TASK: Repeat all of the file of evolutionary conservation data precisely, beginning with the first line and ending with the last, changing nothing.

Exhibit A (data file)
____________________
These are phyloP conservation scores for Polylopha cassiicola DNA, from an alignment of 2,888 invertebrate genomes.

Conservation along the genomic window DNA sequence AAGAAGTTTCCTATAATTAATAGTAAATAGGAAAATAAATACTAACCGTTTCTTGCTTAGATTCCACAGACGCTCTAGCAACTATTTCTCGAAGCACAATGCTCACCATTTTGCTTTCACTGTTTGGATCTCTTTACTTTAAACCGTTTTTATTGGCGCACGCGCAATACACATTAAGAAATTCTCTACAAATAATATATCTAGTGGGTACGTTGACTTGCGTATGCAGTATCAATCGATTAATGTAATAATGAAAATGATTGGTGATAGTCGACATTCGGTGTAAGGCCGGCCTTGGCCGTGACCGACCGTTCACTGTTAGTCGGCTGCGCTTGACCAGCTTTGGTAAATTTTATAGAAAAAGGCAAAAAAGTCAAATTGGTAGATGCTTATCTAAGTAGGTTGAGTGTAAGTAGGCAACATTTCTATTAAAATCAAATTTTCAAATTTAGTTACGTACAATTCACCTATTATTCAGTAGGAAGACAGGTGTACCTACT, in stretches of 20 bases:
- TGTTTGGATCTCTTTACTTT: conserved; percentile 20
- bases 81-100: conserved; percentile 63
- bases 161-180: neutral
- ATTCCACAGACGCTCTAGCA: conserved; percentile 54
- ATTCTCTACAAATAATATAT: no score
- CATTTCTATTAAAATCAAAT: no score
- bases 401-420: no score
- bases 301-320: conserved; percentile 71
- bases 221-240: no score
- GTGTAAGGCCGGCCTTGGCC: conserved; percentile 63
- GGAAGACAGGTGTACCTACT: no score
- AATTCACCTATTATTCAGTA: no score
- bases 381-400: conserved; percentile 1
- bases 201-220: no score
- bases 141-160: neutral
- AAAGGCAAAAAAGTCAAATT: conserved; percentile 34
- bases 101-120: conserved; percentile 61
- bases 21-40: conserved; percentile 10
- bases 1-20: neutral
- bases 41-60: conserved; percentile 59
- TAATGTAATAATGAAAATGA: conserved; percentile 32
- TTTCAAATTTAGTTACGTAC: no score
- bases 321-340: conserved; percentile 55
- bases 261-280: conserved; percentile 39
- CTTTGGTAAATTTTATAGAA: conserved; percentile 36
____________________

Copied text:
These are phyloP conservation scores for Polylopha cassiicola DNA, from an alignment of 2,888 invertebrate genomes.

Conservation along the genomic window DNA sequence AAGAAGTTTCCTATAATTAATAGTAAATAGGAAAATAAATACTAACCGTTTCTTGCTTAGATTCCACAGACGCTCTAGCAACTATTTCTCGAAGCACAATGCTCACCATTTTGCTTTCACTGTTTGGATCTCTTTACTTTAAACCGTTTTTATTGGCGCACGCGCAATACACATTAAGAAATTCTCTACAAATAATATATCTAGTGGGTACGTTGACTTGCGTATGCAGTATCAATCGATTAATGTAATAATGAAAATGATTGGTGATAGTCGACATTCGGTGTAAGGCCGGCCTTGGCCGTGACCGACCGTTCACTGTTAGTCGGCTGCGCTTGACCAGCTTTGGTAAATTTTATAGAAAAAGGCAAAAAAGTCAAATTGGTAGATGCTTATCTAAGTAGGTTGAGTGTAAGTAGGCAACATTTCTATTAAAATCAAATTTTCAAATTTAGTTACGTACAATTCACCTATTATTCAGTAGGAAGACAGGTGTACCTACT, in stretches of 20 bases:
- TGTTTGGATCTCTTTACTTT: conserved; percentile 20
- bases 81-100: conserved; percentile 63
- bases 161-180: neutral
- ATTCCACAGACGCTCTAGCA: conserved; percentile 54
- ATTCTCTACAAATAATATAT: no score
- CATTTCTATTAAAATCAAAT: no score
- bases 401-420: no score
- bases 301-320: conserved; percentile 71
- bases 221-240: no score
- GTGTAAGGCCGGCCTTGGCC: conserved; percentile 63
- GGAAGACAGGTGTACCTACT: no score
- AATTCACCTATTATTCAGTA: no score
- bases 381-400: conserved; percentile 1
- bases 201-220: no score
- bases 141-160: neutral
- AAAGGCAAAAAAGTCAAATT: conserved; percentile 34
- bases 101-120: conserved; percentile 61
- bases 21-40: conserved; percentile 10
- bases 1-20: neutral
- bases 41-60: conserved; percentile 59
- TAATGTAATAATGAAAATGA: conserved; percentile 32
- TTTCAAATTTAGTTACGTAC: no score
- bases 321-340: conserved; percentile 55
- bases 261-280: conserved; percentile 39
- CTTTGGTAAATTTTATAGAA: conserved; percentile 36